To the EMR … and beyond

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For a conference that was about health information technology, it was all about health IT.

Allow me to explain.

The annual meeting of the Canadian Agency for Drugs and Technology in Health (@CADTH_ACMTS) is a showcase for health technology assessment (HTA) and the mission of the organization is to provide credible, impartial advice and evidence-based information about the effectiveness and cost-effectiveness of drugs and other health technologies.

What was noteworthy about this year’s meeting in Ottawa –  the largest yet for the organization with about 750 attendees – was the number of times electronic records (either EMRs or EHRs) were referenced as an essential feature for both gathering and for disseminating credible information to support evidence-based medicine.

Physician speakers repeatedly noted the need to have easy, point-of-care access at the time of the patient encounter, and to all of them this meant embedding that information in the electronic record.

More than one family doctor talked about being overwhelmed with guidelines and best practices and the need to integrate this information into the physician workflow to be useful – and EMRs as the natural place to do this.

The Canadian Association of Radiologists creates world-class clinical practice guidelines, but as Dr. Martin Reed, a pediatric radiologist from Edmonton told the meeting, one of the problems with these guidelines is that it is very hard to get people to use them.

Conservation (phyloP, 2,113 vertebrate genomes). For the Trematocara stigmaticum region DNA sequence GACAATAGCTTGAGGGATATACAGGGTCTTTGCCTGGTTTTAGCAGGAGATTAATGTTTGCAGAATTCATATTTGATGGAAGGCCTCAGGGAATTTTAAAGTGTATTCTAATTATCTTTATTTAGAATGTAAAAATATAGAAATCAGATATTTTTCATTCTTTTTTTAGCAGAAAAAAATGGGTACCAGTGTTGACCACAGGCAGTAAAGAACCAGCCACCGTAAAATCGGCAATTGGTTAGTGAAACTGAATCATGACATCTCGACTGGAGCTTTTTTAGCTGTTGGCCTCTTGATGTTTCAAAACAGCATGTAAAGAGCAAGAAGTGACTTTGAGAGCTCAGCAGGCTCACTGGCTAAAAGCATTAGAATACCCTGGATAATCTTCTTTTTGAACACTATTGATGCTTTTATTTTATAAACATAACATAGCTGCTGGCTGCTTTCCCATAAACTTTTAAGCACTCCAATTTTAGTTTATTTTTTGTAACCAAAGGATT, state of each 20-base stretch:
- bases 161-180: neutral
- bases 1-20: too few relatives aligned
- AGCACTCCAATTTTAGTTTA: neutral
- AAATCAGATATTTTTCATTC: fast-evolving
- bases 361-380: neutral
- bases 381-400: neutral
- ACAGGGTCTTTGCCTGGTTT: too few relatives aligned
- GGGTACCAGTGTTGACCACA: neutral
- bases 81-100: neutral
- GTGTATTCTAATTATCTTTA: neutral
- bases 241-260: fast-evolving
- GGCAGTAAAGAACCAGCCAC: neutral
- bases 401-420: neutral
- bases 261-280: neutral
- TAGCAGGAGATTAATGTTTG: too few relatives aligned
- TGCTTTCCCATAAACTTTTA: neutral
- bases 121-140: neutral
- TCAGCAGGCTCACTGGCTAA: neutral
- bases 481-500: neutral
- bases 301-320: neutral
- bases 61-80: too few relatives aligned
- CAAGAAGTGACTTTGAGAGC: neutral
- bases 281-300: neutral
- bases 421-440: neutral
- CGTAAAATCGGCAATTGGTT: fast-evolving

He said there is now a feeling in the medical imaging community that the best way to do this is to integrate the guidelines into CPOE (computerized physician order entry) systems.

Given that some Canadian physicians still do not use EMRs and some (many?) hospitals are not using CPOE this could raise concerns about the quality of care being delivered.

On this information gathering front, the new focus on real-world data has placed an increased emphasis on the value of EMRs or EHRs to gather useful information to evaluate the effectiveness of drugs and technologies, the meeting was told.

“The starting point is having an EHR covering all of the caregivers. At that point the world is your oyster,” said Dr. Murray Ross (@murrayrossphd), leader of the Kaiser Institute for Health Policy in Oakland, CA.

Dr. C. Bernie Good (@CBGood23) who holds numerous roles with the US Department of Veterans Affairs gave numerous examples of how the extensive database gathered on VA patients through EHRs has helped support evidence-based drug prescribing.

And it does not end there.

As Anil Arora, assistant deputy minister in the Health Products and Food Branch, of Health Canada told the meeting it is not just the information being gathered in patient records that will need to be taken into consideration in the future – but also the wealth of patient data now being collected through wearables and other devices as well as through social media.

Given that we have by no means maximized the value of EMRs to gather this information in Canada, the challenges of extending the information sources to other digital repositories of patient information is currently problematic to say the least.

(Picture – Anil Arora. Courtesy CADTH)

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